Entrepreneurs build confidence by learning essential technology skills. Candi Wilvang, a CASH client, noted, "It has been fantastic to be thrust into this environment where I am told that not only can my dreams become a reality but that they will." For more information on Washington CASH, visit washingtoncash.org or email Rigbe Fessahatsion.
Daily commuter, April Cook, checks to see
whether her 212 bus is late.
Lots of us use the bus as a part of our daily routine. Getting to work or doing some shopping are pretty easy once you figure out the system, but what happens when you have an appointment in an unfamiliar part of town? You could pull out your route map and bus schedules and try to figure it all out yourself. Fortunately, there are many easier ways to plan a trip.
The first tool when planning any trip is Metro's own web site. Metro's site has all the information you could want about the bus system: route schedules, maps, rider alerts, and a a great trip planner. You can go directly to the trip planner here. Give it a start and end address and a time you want to travel and it will give you up to three ways to get there.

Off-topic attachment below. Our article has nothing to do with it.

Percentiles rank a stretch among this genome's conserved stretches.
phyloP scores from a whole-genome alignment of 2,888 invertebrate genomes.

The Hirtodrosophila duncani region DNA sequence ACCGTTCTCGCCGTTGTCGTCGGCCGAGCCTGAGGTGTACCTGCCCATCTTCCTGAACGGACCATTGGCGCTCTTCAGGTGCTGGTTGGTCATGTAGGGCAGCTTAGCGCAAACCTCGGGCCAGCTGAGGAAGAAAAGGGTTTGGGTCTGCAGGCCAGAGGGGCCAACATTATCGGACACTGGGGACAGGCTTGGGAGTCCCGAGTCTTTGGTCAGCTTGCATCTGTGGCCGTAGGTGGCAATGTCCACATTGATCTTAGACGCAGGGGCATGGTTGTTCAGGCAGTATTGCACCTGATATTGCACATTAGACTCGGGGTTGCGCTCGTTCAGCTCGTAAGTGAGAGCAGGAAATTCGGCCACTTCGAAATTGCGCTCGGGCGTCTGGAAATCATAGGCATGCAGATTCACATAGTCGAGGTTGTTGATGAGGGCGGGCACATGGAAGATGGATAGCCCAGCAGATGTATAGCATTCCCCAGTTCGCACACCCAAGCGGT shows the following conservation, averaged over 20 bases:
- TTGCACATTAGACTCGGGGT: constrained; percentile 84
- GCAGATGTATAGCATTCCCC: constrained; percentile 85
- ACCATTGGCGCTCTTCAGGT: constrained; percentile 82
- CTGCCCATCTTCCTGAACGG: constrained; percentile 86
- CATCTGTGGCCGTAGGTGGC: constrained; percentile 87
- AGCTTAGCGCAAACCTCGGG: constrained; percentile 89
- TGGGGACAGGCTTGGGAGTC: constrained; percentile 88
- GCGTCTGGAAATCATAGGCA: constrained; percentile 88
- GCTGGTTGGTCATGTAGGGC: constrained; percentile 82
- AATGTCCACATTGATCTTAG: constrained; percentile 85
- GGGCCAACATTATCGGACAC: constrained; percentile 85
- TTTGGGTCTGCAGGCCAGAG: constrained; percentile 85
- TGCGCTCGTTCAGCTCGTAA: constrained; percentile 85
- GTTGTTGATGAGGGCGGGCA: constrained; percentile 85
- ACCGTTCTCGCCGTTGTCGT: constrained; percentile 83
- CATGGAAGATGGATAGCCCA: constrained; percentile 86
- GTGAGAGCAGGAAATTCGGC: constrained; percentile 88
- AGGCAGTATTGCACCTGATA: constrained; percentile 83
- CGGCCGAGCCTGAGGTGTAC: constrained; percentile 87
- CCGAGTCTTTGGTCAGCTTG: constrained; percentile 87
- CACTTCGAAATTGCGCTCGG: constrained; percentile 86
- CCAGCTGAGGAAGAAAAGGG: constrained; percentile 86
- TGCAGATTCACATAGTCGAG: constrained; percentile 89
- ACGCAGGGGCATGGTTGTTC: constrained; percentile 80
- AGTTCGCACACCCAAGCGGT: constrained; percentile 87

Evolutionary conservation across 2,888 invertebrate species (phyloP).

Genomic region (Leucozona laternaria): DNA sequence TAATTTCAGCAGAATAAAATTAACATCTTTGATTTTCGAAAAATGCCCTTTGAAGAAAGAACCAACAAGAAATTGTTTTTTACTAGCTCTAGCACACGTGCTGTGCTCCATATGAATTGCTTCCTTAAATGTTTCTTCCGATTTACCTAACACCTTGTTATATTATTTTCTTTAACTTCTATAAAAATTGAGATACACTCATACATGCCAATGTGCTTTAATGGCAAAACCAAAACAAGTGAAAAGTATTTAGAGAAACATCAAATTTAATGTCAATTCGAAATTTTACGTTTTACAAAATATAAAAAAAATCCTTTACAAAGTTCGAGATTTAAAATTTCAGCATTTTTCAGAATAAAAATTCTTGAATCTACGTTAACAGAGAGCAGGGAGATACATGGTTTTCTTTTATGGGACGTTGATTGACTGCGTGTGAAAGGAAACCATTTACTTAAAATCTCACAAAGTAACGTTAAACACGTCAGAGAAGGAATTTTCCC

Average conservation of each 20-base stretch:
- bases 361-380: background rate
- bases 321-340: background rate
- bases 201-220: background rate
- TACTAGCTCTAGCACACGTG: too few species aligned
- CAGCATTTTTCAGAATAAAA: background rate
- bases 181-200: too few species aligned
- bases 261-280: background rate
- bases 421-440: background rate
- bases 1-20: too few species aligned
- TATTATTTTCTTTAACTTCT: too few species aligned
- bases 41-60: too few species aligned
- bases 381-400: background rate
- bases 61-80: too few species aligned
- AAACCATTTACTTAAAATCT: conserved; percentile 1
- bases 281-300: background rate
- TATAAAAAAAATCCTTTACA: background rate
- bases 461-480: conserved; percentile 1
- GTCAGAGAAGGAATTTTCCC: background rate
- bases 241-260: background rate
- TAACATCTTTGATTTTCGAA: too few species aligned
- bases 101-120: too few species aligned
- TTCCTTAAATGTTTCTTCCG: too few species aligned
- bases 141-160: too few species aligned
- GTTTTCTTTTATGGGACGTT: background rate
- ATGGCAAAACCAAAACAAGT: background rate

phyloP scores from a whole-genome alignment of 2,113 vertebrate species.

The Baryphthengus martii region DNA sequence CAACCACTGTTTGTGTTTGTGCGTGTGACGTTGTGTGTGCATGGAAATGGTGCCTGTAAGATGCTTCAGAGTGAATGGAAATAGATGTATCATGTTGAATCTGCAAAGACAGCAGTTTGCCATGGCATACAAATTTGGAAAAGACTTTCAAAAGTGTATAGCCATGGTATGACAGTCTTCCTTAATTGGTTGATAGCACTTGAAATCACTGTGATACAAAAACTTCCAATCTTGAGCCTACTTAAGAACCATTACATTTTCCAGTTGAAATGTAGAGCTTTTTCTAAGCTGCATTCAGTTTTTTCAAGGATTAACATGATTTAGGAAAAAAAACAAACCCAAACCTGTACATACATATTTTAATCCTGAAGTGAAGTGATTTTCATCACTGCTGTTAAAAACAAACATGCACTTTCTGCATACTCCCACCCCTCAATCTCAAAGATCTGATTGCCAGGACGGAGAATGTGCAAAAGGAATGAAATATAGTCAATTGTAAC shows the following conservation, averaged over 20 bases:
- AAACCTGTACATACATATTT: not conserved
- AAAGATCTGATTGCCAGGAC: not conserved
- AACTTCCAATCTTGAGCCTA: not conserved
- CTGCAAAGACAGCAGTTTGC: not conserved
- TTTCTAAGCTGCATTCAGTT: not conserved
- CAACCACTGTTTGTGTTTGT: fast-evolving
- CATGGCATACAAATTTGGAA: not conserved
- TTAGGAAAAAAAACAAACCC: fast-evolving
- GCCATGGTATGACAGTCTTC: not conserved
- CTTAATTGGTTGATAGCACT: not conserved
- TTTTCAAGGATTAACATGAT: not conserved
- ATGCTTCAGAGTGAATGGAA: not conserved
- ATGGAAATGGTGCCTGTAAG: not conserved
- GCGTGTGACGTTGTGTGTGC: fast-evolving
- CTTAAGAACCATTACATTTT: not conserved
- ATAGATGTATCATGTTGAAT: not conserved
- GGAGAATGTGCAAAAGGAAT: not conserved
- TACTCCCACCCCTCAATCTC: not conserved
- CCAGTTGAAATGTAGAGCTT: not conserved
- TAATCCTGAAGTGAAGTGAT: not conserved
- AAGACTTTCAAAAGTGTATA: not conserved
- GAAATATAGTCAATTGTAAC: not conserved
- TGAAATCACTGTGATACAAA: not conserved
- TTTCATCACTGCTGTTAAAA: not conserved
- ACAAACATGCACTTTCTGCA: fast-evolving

If you're heading out the door and don't want to navigate Metro's web site, Spotbus gives a quick way to enter two addresses and get a route between them. It uses the Metro site to plan trips, so the routes are the same.
Metro's site gives great information, but it's light on the pretty pictures. If you prefer a more visual representation of your route, head to Google transit. With the same start and end address, Google Transit will plot your route on the familiar Google Maps interface. Unlike Metro, it will only give you one route. It also requires that you specify a city or a zip code. But if you want to see the routes the bus will take, it can't be beat.
Having a trip planned is great, but there's nothing more frustrating than getting to the bus stop and waiting fifteen minutes for a late bus. Mybus is a great way to make sure that never happens to you. At that web site, you give it a route number, click on the stop you're interested in, and it will show you how late or early the buses are running at that stop.
The best feature of Mybus is that you can easily get the same information from your cell phone. Every bus stop in Seattle has its own location ID, so you'll need to go to the web site to find the location ID before you go. You can then send an SMS to Mybus and it will reply with the estimated arrival time of the next bus. All the detailed instructions are here.